Credit card companies have long been greasing the wheels of government with high priced lobbying, but in 2009 Congress struck a blow for the common man (and woman) – you know, the ones that actually voted for them. Few people know about the Credit Card Accountability Responsibility and Disclosure Act of 2009 and that’s exactly how the credit card companies would like to keep it, but this act puts the power back in the hands of the people and makes credit card companies accountable for their actions.
Follies of Youth
Most college students would likely contemplate selling a kidney if it meant a free pizza on Friday night. Money is tight and college cafeteria food is barely edible. It used to be that students going to sporting events or even walking around campus would be greeted by friendly credit card company reps who were passing out free stuff, from frisbees to t-shirts (letting laundry day wait one more day), just to get the students to fill out an application. It didn’t take long before thousands of college students had a lot of free shirts and a ton of credit card debt.
Credit card companies preyed on these groups because students were impulsive and an almost-sure money-maker. The credit card industry knew there were plenty of minimum payments and tons of interest to be collected from the free pizza generation. The Credit Card Accountability Responsibility and Disclosure Act of 2009 took away the credit card companies’ ability to market on campuses, much to the chagrin of dirty-shirted and hungry college students everywhere. You can’t even get a credit card before you’re 21 anymore, unless you can prove you have income or have a co-signor. Credit card companies also can’t visit a sporting event or other venue to entice new customers without a valid reason for being there.
Interested in Interest
Credit card companies once had the ability to raise a person’s interest rates for almost any reason. Miss a few payments? Default on a previous credit card? Wear white shoes after Labor Day? Ok, so a fashion faux pas is a little exaggerated, but many people found their interest rates rising with little or no warning. Your interest rate could jump by 18 points over night, and you were left holding the bag.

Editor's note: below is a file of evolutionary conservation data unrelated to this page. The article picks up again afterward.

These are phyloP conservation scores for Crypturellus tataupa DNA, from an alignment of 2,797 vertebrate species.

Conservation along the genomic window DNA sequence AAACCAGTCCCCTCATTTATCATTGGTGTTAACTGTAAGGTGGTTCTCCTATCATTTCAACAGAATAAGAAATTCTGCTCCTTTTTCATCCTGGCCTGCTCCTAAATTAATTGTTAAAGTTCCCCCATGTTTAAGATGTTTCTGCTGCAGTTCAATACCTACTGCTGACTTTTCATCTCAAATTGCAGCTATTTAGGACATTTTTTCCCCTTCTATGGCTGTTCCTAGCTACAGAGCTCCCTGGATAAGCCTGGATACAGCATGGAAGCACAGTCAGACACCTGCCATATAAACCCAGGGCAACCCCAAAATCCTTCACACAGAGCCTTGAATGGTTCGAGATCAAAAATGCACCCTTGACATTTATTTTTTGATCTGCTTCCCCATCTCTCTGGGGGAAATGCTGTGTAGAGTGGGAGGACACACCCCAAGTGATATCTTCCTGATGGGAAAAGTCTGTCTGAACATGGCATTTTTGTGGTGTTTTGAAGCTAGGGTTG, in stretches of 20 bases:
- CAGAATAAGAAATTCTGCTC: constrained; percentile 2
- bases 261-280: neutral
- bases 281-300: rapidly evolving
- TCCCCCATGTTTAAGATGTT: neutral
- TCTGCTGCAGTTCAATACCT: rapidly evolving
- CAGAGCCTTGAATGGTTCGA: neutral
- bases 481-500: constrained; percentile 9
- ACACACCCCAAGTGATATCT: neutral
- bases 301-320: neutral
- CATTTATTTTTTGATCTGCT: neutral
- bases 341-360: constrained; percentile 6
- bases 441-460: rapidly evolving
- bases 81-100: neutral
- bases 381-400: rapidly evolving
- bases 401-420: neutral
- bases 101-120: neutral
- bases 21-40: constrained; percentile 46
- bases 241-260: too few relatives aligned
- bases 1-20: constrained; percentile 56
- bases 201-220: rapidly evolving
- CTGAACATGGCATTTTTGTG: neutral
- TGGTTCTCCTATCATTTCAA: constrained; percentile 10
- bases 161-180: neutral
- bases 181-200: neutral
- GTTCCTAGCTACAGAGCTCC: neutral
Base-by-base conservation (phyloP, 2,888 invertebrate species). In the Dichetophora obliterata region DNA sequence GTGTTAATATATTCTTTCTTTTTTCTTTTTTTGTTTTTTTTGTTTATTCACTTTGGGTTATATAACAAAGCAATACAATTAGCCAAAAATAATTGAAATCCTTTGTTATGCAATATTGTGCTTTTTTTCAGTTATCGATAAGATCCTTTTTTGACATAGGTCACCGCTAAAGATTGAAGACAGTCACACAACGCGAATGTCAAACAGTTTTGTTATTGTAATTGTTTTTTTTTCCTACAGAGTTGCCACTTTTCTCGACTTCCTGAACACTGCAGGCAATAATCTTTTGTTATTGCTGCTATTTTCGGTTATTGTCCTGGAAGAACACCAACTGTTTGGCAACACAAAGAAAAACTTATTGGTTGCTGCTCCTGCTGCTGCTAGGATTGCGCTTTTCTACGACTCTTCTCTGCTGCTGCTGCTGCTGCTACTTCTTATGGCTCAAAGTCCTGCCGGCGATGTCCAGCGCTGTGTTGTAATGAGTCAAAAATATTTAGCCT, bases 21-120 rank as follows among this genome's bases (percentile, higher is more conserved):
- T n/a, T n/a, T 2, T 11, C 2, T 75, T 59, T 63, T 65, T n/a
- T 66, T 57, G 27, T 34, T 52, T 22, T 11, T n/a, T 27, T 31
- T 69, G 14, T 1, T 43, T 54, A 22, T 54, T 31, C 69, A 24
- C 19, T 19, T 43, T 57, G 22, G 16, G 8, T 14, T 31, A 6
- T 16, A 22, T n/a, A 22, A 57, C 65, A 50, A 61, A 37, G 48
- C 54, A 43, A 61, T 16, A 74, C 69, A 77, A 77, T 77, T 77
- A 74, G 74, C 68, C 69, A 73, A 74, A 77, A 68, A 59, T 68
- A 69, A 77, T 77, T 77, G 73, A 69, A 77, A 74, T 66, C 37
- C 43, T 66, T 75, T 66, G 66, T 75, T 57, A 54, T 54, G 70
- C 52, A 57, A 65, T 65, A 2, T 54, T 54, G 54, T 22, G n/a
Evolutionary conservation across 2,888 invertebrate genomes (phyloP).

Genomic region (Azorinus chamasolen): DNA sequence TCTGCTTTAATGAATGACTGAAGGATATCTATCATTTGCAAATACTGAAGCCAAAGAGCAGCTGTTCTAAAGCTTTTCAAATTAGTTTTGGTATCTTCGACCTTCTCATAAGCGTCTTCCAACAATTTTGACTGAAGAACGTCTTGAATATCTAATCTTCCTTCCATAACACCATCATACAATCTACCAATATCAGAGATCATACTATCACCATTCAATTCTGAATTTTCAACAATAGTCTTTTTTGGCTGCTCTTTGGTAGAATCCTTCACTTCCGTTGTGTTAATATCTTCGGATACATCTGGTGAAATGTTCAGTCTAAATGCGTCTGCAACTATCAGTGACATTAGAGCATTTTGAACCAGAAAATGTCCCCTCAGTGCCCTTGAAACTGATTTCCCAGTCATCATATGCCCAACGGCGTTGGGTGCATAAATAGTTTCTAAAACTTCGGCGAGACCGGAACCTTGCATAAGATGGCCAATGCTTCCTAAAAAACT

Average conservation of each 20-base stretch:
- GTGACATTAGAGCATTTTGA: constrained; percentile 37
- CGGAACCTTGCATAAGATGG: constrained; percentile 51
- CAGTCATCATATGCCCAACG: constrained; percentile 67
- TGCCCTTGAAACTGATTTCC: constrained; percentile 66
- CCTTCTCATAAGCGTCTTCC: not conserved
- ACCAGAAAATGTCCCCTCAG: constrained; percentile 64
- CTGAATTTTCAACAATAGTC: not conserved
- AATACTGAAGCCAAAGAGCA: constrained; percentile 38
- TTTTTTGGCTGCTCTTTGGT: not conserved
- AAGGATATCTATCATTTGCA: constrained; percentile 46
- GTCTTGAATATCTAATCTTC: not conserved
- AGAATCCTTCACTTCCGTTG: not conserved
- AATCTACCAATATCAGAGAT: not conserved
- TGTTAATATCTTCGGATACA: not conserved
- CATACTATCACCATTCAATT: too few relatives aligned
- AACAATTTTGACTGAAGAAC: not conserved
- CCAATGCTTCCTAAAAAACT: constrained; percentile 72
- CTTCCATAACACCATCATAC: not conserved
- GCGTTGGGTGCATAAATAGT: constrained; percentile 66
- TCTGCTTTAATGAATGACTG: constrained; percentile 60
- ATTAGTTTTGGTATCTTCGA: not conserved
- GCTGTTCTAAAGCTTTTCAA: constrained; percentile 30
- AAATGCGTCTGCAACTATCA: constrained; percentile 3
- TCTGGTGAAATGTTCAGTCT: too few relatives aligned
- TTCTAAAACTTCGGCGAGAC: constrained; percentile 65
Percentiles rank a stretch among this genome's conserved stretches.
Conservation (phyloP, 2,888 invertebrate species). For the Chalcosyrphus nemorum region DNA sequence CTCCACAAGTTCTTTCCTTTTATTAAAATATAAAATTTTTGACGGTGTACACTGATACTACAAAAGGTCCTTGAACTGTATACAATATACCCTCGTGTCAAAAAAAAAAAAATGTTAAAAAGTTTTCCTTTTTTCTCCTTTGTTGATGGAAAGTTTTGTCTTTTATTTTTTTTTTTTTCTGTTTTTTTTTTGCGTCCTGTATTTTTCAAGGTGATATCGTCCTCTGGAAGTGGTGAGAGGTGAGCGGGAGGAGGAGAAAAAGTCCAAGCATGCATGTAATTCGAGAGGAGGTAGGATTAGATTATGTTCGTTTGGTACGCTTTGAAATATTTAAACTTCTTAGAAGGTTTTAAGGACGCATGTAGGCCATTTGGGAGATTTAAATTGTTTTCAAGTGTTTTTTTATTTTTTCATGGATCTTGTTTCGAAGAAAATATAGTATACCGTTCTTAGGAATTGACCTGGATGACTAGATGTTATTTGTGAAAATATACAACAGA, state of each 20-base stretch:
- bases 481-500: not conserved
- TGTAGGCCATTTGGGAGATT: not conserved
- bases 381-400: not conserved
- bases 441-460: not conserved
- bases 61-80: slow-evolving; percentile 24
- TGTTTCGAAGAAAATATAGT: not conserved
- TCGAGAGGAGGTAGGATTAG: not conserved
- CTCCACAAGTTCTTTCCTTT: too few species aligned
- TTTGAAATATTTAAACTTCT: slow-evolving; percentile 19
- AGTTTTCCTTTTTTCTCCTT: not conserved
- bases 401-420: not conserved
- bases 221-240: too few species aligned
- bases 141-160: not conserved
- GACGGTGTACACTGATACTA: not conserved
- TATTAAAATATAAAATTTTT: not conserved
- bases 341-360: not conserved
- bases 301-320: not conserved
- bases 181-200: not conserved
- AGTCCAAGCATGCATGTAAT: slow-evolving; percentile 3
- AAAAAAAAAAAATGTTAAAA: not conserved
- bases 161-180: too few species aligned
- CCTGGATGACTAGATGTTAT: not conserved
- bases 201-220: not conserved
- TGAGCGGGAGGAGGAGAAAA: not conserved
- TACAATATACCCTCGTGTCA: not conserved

The Act has several provisions to protect the public from unreasonable interest rate increases. Companies now have to give 45 days notice before raising rates, so you can decide whether or not you want to keep the card. That 45 days is designed to give you time to pay off and close the card without incurring the new interest rate. It also keeps them from retroactively using the new rate on a balance in good standing.
We’ve all made credit mistakes, and credit card companies were taking advantage of that to increase rates if you were late on your payment by so much as a minute. The Act protects consumers by requiring a 45-day notice for increases in rate and, if you make six months of consecutive on-time payments, then your interest rate must be lowered back to the rate you had before the missed or late payments.
The main downfall of the Act is that it did not set a cap on interest rates. This means companies can still charge upwards of 30, 40 or even 50 percent interest if they want to.
Fees! We Don’t Need No Stinking Fees.
Credit card companies seem to have a fee for everything. There were late fees, over the limit fees and you-ate-too-much-chocolate-on-Thursday fees. The Credit Card Accountability Responsibility and Disclosure Act of 2009 gave credit card companies rules about when they are allowed to charge fees. Before the Act, if you got your payment in too late at the post office or went one cent over your limit, they took the opportunity to rake you over the coals.
Now, credit card companies can only charge an over-limit fee for three consecutive billing cycles. Also, payments made on the payment date before 5 p.m. cannot be charged a late payment fee.
Credit card companies are complying with the law, but they are counting on consumers not knowing about their rights. Grab the credit bull by the horns and turn your credit score around by exercising your ability to take control thanks to the Credit Card Accountability Responsibility and Disclosure Act of 2009.